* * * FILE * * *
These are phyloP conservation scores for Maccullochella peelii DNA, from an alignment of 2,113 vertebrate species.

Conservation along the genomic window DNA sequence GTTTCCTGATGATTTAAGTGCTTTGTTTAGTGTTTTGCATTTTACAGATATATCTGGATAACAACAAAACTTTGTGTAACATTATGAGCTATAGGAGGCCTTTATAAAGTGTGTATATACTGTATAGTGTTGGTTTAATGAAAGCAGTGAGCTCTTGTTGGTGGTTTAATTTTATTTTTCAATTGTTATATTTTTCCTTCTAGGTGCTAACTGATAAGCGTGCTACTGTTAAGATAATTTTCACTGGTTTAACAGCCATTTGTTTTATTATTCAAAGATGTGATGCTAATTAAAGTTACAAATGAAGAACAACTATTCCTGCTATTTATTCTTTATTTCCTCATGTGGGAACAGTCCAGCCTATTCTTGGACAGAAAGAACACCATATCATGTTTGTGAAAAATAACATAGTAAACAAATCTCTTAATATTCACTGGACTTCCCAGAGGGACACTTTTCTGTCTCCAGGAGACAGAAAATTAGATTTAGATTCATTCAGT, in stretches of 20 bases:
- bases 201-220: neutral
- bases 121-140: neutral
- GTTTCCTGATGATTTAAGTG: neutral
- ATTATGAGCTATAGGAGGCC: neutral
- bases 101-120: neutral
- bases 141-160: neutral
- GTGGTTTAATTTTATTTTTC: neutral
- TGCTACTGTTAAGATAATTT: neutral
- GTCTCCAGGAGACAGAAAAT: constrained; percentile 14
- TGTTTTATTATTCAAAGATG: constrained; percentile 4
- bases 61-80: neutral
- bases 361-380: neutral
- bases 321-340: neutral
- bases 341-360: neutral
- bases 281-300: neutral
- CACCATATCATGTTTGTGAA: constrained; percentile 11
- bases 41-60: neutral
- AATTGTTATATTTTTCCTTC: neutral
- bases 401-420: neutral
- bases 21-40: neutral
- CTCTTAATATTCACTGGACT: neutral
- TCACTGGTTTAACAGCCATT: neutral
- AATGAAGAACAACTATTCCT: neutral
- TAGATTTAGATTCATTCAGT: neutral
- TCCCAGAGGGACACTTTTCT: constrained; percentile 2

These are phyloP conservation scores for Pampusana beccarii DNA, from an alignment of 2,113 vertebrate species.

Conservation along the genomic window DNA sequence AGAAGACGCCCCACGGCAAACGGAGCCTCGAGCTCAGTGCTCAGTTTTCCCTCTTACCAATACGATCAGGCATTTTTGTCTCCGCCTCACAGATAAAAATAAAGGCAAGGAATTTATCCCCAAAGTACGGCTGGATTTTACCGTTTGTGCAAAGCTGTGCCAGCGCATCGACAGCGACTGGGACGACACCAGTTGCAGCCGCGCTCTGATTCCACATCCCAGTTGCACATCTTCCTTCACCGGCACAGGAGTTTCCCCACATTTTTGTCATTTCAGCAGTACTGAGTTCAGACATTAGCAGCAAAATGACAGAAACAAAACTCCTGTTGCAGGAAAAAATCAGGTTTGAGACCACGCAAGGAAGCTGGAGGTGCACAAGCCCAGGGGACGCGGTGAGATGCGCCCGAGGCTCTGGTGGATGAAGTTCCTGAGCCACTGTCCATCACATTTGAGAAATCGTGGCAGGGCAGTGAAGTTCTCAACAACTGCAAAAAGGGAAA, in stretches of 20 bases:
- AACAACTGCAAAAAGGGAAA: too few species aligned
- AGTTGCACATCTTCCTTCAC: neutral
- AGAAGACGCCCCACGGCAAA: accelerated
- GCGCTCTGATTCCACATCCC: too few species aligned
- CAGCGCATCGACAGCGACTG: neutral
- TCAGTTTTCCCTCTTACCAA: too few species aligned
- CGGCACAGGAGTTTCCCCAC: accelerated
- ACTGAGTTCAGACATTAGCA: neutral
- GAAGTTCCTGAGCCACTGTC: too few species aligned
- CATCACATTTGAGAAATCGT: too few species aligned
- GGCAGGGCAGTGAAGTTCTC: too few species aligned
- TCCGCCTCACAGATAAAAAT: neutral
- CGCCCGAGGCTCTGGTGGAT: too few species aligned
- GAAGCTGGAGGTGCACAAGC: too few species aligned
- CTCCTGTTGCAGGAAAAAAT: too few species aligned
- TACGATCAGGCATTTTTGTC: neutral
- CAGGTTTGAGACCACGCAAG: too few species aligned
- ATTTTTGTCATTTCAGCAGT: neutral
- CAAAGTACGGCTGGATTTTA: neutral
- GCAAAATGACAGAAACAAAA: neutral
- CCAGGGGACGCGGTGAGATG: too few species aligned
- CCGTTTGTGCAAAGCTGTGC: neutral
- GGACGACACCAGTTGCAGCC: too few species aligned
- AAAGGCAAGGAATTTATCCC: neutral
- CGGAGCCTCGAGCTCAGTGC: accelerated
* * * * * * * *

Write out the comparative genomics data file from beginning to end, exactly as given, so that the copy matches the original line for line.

These are phyloP conservation scores for Maccullochella peelii DNA, from an alignment of 2,113 vertebrate species.

Conservation along the genomic window DNA sequence GTTTCCTGATGATTTAAGTGCTTTGTTTAGTGTTTTGCATTTTACAGATATATCTGGATAACAACAAAACTTTGTGTAACATTATGAGCTATAGGAGGCCTTTATAAAGTGTGTATATACTGTATAGTGTTGGTTTAATGAAAGCAGTGAGCTCTTGTTGGTGGTTTAATTTTATTTTTCAATTGTTATATTTTTCCTTCTAGGTGCTAACTGATAAGCGTGCTACTGTTAAGATAATTTTCACTGGTTTAACAGCCATTTGTTTTATTATTCAAAGATGTGATGCTAATTAAAGTTACAAATGAAGAACAACTATTCCTGCTATTTATTCTTTATTTCCTCATGTGGGAACAGTCCAGCCTATTCTTGGACAGAAAGAACACCATATCATGTTTGTGAAAAATAACATAGTAAACAAATCTCTTAATATTCACTGGACTTCCCAGAGGGACACTTTTCTGTCTCCAGGAGACAGAAAATTAGATTTAGATTCATTCAGT, in stretches of 20 bases:
- bases 201-220: neutral
- bases 121-140: neutral
- GTTTCCTGATGATTTAAGTG: neutral
- ATTATGAGCTATAGGAGGCC: neutral
- bases 101-120: neutral
- bases 141-160: neutral
- GTGGTTTAATTTTATTTTTC: neutral
- TGCTACTGTTAAGATAATTT: neutral
- GTCTCCAGGAGACAGAAAAT: constrained; percentile 14
- TGTTTTATTATTCAAAGATG: constrained; percentile 4
- bases 61-80: neutral
- bases 361-380: neutral
- bases 321-340: neutral
- bases 341-360: neutral
- bases 281-300: neutral
- CACCATATCATGTTTGTGAA: constrained; percentile 11
- bases 41-60: neutral
- AATTGTTATATTTTTCCTTC: neutral
- bases 401-420: neutral
- bases 21-40: neutral
- CTCTTAATATTCACTGGACT: neutral
- TCACTGGTTTAACAGCCATT: neutral
- AATGAAGAACAACTATTCCT: neutral
- TAGATTTAGATTCATTCAGT: neutral
- TCCCAGAGGGACACTTTTCT: constrained; percentile 2

These are phyloP conservation scores for Pampusana beccarii DNA, from an alignment of 2,113 vertebrate species.

Conservation along the genomic window DNA sequence AGAAGACGCCCCACGGCAAACGGAGCCTCGAGCTCAGTGCTCAGTTTTCCCTCTTACCAATACGATCAGGCATTTTTGTCTCCGCCTCACAGATAAAAATAAAGGCAAGGAATTTATCCCCAAAGTACGGCTGGATTTTACCGTTTGTGCAAAGCTGTGCCAGCGCATCGACAGCGACTGGGACGACACCAGTTGCAGCCGCGCTCTGATTCCACATCCCAGTTGCACATCTTCCTTCACCGGCACAGGAGTTTCCCCACATTTTTGTCATTTCAGCAGTACTGAGTTCAGACATTAGCAGCAAAATGACAGAAACAAAACTCCTGTTGCAGGAAAAAATCAGGTTTGAGACCACGCAAGGAAGCTGGAGGTGCACAAGCCCAGGGGACGCGGTGAGATGCGCCCGAGGCTCTGGTGGATGAAGTTCCTGAGCCACTGTCCATCACATTTGAGAAATCGTGGCAGGGCAGTGAAGTTCTCAACAACTGCAAAAAGGGAAA, in stretches of 20 bases:
- AACAACTGCAAAAAGGGAAA: too few species aligned
- AGTTGCACATCTTCCTTCAC: neutral
- AGAAGACGCCCCACGGCAAA: accelerated
- GCGCTCTGATTCCACATCCC: too few species aligned
- CAGCGCATCGACAGCGACTG: neutral
- TCAGTTTTCCCTCTTACCAA: too few species aligned
- CGGCACAGGAGTTTCCCCAC: accelerated
- ACTGAGTTCAGACATTAGCA: neutral
- GAAGTTCCTGAGCCACTGTC: too few species aligned
- CATCACATTTGAGAAATCGT: too few species aligned
- GGCAGGGCAGTGAAGTTCTC: too few species aligned
- TCCGCCTCACAGATAAAAAT: neutral
- CGCCCGAGGCTCTGGTGGAT: too few species aligned
- GAAGCTGGAGGTGCACAAGC: too few species aligned
- CTCCTGTTGCAGGAAAAAAT: too few species aligned
- TACGATCAGGCATTTTTGTC: neutral
- CAGGTTTGAGACCACGCAAG: too few species aligned
- ATTTTTGTCATTTCAGCAGT: neutral
- CAAAGTACGGCTGGATTTTA: neutral
- GCAAAATGACAGAAACAAAA: neutral
- CCAGGGGACGCGGTGAGATG: too few species aligned
- CCGTTTGTGCAAAGCTGTGC: neutral
- GGACGACACCAGTTGCAGCC: too few species aligned
- AAAGGCAAGGAATTTATCCC: neutral
- CGGAGCCTCGAGCTCAGTGC: accelerated